Ohio law enforcement personnel use two sets of tests to make arrests and bring charges for operating a vehicle while intoxicated (OVI):
- Field Sobriety Tests—usually a combination of eye movement tracking, walking a straight line, and standing on one leg
- Breath, Blood, and Urine Tests—collecting samples for analysis
Most people suspected of driving under the influence of drugs or alcohol have a legal right to decline requests to perform field sobriety tests and to provide samples for lab testing. Exercising those rights can have consequences, however. Continue reading
You have the right to remain silent.
You have the right to protect yourself from providing evidence that may incriminate you.
Taken together, these constitutional protections give you the right to refuse to perform field sobriety tests and to decline requests to provide breath, blood, and urine samples while in custody for suspicion of driving under the influence. A few restrictions on exercising your right to refuse chemical alcohol and drug testing exist under Ohio law, but you can always raise legal challenges to how such assessments were performed and analyzed with the help of an Ohio sobriety test attorney. Continue reading
Combinations of field sobriety tests and chemical tests for alcohol and drugs are used to make arrests and secure convictions for operating a vehicle while impaired (OVI). Each set of assessments have reliability issues. A skilled Delaware, Ohio, OVI attorney will know how to probe those weaknesses while mounting a defense against a drunk or drugged driving charge.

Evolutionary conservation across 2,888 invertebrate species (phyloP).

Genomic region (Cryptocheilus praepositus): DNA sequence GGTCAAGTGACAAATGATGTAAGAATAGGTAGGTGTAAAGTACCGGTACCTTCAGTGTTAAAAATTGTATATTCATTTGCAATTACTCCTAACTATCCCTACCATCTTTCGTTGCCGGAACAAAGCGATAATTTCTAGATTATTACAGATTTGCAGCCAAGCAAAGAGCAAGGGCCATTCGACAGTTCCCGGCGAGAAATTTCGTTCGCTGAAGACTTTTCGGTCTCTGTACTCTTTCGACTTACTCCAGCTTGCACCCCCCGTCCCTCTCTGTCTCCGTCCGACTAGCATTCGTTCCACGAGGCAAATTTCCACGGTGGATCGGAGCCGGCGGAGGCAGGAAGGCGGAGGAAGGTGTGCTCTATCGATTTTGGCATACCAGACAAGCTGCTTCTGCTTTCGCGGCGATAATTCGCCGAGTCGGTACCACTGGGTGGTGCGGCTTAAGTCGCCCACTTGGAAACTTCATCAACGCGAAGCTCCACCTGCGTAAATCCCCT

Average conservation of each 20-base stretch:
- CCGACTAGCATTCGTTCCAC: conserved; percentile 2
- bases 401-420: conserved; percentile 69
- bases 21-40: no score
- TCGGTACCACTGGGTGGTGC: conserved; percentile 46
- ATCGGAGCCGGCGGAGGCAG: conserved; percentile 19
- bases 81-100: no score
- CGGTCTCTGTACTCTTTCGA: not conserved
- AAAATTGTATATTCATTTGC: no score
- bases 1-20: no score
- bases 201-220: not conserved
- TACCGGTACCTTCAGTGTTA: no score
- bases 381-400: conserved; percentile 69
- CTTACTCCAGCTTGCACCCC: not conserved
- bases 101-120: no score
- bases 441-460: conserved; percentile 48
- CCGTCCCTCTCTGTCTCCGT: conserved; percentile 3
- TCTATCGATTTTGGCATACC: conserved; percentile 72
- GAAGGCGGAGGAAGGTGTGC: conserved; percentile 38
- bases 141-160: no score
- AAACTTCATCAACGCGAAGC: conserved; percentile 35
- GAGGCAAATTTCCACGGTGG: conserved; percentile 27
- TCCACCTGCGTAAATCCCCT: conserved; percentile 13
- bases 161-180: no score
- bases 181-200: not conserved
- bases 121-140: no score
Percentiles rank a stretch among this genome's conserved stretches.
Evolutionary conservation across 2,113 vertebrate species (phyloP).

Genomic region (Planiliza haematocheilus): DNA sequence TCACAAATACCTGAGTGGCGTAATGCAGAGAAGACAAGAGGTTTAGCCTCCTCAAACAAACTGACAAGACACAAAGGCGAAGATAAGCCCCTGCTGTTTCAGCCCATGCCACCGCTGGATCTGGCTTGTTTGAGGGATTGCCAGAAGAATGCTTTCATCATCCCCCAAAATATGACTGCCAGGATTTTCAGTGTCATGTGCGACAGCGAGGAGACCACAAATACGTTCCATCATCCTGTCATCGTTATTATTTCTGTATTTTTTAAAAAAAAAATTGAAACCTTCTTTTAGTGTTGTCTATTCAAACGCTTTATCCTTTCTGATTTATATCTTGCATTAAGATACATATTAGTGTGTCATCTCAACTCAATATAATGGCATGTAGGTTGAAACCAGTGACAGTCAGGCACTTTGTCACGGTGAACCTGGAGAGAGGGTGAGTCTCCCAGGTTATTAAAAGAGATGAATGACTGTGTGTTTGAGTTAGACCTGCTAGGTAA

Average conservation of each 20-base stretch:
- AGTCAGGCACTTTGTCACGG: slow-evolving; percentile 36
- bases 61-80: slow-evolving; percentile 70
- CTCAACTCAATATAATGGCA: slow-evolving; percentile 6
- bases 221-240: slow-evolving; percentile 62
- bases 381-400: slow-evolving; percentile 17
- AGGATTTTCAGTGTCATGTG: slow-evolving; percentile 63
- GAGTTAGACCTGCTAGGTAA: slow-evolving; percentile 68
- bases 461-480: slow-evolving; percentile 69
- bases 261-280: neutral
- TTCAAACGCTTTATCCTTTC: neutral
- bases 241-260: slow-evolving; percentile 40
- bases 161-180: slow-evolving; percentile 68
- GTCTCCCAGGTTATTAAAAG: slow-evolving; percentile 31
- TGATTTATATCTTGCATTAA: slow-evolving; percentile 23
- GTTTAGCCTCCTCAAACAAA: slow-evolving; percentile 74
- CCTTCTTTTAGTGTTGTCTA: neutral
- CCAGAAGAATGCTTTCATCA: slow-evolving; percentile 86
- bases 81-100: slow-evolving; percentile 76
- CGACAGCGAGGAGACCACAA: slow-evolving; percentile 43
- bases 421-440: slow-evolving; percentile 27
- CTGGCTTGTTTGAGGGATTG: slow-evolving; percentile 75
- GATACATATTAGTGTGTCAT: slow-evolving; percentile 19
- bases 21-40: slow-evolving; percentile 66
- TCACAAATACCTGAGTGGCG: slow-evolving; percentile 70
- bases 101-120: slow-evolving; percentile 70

When a law enforcement official stops a driver for suspicion of driving under the influence, he or she will ask the suspect to perform several tasks. Refusing the request is within the suspect’s rights, but doing so will likely result in an arrest and administrative license suspension. Continue reading
All three of the standard field sobriety tests an officer in Ohio will administer are subject to human interpretation, and therefore subjective in nature and open to human error. In addition to possible errors in interpretation of the tests, there are a number of variables that could impact how well you perform the tests which have nothing to do with whether you have been drinking or not. Continue reading